Saudi Arabia’s Al-Ahsa residents celebrate Guinness World Record recognition

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Al-Ahsa oasis includes more than 2.5 million palm trees extending over an area of more than 85.4 square kilometers. (SPA)
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Al-Ahsa oasis includes more than 2.5 million palm trees extending over an area of more than 85.4 square kilometers. (SPA)
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Al-Ahsa oasis includes more than 2.5 million palm trees extending over an area of more than 85.4 square kilometers. (SPA)
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Al-Ahsa oasis includes more than 2.5 million palm trees extending over an area of more than 85.4 square kilometers. (SPA)
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Updated 10 October 2020

Saudi Arabia’s Al-Ahsa residents celebrate Guinness World Record recognition

  • The oasis includes more than 2.5 million palm trees feeding on a huge aquifer through 280 artesian springs

RIYADH: People who live in and around Al-Ahsa Oasis reacted with joy and pride on Friday when it was revealed that Guinness World Records has recognized it as the largest self-contained oasis in the world.

The achievement was described as testament to the loving care and hard work that goes into maintaining the millions of palm trees that grow there. They cover an area of 32.9 square miles and are watered by a network of 280 artesian springs.
The dates produced in the region are renowned throughout the Kingdom and the world for their quality, and the lush greenery and cool weather have helped to make Al-Ahsa one of the country’s most popular tourist destinations.
Mohammad Alkhudayri, a licensed tour guide in Al-Ahsa, said he hopes the recognition by such a renowned organization will inspire more people to visit the oasis and enjoy its beautiful scenery.
“The oasis of Al-Ahsa is more than 6,000 years old, and for all those years it has remained as vibrant and rich as ever,” he said. “Some of the trees are thousands of years old. It is only natural that such an achievement would be recognized, especially given the amount of love and effort that went into maintaining the area over all these years.”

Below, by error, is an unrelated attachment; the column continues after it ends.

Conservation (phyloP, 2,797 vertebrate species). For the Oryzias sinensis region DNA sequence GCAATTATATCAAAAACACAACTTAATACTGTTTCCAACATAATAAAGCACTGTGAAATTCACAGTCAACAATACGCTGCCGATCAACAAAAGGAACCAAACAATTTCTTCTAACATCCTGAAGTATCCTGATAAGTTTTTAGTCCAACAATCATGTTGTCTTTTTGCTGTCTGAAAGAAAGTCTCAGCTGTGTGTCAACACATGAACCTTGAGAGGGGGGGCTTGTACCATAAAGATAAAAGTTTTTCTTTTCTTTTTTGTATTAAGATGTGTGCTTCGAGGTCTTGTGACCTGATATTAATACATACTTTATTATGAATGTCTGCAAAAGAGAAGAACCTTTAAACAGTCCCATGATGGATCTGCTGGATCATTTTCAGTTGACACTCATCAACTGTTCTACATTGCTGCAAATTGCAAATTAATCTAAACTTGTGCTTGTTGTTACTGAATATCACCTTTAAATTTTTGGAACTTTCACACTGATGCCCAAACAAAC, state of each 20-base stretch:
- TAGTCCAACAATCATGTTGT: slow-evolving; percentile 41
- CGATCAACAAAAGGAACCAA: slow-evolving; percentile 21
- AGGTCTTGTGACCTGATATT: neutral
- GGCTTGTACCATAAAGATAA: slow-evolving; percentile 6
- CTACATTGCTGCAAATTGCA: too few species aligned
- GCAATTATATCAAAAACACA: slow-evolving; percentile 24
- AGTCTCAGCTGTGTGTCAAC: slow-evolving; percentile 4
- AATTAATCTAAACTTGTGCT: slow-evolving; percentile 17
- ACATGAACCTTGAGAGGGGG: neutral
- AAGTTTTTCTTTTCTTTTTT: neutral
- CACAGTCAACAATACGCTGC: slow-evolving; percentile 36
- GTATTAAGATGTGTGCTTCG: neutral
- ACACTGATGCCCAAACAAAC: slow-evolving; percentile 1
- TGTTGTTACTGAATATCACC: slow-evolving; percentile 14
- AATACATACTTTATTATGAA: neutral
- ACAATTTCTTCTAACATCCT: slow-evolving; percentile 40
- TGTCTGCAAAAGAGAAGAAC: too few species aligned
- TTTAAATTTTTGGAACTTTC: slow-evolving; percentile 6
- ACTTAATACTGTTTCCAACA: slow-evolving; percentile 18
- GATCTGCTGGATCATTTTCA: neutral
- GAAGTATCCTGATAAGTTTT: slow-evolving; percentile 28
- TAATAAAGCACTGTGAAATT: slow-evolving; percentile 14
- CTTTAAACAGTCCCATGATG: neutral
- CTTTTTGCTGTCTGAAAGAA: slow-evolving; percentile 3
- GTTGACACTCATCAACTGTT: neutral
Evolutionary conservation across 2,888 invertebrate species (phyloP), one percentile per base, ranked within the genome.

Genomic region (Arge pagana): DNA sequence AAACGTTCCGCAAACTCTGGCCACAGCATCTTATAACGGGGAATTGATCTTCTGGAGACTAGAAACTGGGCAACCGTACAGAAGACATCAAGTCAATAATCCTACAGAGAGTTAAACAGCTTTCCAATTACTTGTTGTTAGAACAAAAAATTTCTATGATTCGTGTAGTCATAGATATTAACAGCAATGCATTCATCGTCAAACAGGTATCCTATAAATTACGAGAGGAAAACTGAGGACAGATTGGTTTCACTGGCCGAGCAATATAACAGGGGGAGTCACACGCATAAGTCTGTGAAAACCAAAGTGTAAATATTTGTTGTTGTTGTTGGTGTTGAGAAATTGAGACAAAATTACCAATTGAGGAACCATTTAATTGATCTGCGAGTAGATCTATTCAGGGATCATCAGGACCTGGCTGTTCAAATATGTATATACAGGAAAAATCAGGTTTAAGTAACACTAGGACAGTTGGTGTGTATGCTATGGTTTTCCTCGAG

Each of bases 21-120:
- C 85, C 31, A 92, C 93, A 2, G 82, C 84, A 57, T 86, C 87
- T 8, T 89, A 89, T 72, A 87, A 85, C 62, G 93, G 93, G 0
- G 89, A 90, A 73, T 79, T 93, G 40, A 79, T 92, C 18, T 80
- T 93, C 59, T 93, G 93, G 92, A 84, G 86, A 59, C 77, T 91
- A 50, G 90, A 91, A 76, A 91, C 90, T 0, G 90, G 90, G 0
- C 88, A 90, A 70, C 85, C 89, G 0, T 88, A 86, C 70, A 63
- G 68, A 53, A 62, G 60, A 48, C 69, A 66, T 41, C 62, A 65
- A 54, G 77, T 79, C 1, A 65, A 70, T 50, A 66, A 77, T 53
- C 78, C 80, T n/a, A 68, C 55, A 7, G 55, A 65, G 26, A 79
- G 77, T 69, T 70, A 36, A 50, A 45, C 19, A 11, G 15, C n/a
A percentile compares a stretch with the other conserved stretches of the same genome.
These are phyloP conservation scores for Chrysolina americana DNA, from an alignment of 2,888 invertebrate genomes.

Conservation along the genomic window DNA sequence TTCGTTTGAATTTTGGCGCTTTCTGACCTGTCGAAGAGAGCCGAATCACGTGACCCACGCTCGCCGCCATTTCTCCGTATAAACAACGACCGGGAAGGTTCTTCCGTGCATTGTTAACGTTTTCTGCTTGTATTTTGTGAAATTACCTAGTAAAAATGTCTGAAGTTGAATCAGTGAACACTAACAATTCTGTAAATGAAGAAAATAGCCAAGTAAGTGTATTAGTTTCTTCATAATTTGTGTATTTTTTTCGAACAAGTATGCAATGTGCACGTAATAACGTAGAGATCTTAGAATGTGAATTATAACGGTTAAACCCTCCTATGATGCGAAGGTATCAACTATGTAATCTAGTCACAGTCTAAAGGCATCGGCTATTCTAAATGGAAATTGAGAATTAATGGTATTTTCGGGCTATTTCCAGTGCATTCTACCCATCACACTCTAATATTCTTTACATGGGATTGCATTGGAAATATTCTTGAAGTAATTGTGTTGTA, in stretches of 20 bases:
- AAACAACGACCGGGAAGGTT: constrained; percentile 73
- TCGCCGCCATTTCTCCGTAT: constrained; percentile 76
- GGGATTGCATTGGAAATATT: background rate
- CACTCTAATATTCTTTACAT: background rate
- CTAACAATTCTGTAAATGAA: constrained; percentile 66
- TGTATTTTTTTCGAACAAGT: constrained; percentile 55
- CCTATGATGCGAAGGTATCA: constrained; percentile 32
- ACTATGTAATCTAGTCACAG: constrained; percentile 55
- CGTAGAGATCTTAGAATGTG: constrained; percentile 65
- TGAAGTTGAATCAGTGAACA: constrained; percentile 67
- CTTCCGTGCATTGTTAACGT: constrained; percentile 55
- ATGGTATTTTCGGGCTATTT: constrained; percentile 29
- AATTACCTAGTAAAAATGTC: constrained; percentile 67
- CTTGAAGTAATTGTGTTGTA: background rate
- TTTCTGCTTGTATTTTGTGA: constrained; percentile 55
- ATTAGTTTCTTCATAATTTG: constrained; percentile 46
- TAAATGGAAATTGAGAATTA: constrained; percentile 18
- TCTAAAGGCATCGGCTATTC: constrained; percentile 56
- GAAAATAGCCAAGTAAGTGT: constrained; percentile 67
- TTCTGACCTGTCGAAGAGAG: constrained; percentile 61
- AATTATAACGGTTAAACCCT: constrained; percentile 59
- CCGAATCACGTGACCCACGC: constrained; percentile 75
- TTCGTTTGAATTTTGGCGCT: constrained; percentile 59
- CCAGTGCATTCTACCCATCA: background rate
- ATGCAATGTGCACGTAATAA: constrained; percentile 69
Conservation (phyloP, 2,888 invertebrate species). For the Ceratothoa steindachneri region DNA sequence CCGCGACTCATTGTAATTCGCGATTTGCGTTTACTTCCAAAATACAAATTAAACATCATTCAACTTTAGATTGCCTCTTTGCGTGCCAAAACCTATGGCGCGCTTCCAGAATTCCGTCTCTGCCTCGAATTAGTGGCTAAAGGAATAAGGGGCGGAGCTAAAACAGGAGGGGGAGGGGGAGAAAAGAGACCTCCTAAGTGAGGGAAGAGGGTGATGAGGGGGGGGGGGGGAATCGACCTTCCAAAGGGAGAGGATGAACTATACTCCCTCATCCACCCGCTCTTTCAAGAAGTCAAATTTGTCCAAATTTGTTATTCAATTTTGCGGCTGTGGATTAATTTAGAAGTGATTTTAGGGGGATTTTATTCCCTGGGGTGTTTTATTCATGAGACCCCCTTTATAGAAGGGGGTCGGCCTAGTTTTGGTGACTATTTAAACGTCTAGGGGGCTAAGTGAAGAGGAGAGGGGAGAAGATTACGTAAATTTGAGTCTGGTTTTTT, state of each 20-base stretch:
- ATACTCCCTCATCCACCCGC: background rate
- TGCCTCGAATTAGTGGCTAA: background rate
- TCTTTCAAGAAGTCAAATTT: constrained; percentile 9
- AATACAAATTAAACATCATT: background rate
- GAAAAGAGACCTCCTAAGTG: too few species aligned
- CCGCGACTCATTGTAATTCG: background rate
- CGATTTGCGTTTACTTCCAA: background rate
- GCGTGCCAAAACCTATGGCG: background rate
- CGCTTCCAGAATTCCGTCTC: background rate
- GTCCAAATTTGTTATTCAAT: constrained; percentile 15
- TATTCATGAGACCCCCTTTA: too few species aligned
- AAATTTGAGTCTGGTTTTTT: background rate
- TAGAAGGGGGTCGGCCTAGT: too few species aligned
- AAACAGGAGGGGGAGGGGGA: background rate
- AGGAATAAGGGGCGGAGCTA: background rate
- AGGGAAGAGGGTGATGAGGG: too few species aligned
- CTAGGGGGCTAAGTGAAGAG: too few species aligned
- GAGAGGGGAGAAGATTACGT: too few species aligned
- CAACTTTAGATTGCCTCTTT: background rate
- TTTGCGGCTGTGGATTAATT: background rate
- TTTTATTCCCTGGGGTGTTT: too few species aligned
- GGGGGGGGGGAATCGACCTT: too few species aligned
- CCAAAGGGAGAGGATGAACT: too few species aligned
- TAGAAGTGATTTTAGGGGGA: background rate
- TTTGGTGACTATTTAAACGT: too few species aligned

The oasis of Al-Ahsa is more than 6,000 years old, and for all those years it has remained as vibrant and rich as ever. Some of the trees are thousands of years old.

Mohammad Alkhudayri, a licensed tour guide in Al-Ahsa

The number of fruit-bearing date palms in Al-Ahsa exceeds 2.5 million, Alkhudayri added. Many residents rely on them, and so are deeply devoted to their care.




Al-Ahsa oasis includes more than 2.5 million palm trees extending over an area of more than 85.4 square kilometers. (SPA)

“The people of Al-Ahsa are so proud of their date palms,” he said. “They provide them with sustenance and with something beautiful to look at. Even other parts of the tree, such as the trunk and the leaves, are used to make equipment, furniture, baskets and so on. For anyone in Al-Ahsa, date palms are vital to their way of life.”
Mohammad Almelhem, whose family owns and operates a date farm in Al-Ahsa, said that the palm trees are synonymous with Al-Ahsa, and that the dates they produce are “the best in the world.”
“We Hasawis have a deep relationship with our palms,” he said. “They are our greatest blessing and we look after them so that they will look after us.
“Our hard work ensures that you will never get a sweeter-tasting date anywhere, or find a more beautiful and peaceful place to grow or eat them.”
Almelhem also said he hopes that the recognition by Guinness World Records will encourage more people to visit the region, as it has so much to offer to offer tourists and yet its attractions are relatively unknown.
“The city is modernizing but there is still so much heritage here for people to discover,” he said. “Visitors are always surprised when they come because they don’t expect to see as much as they do.”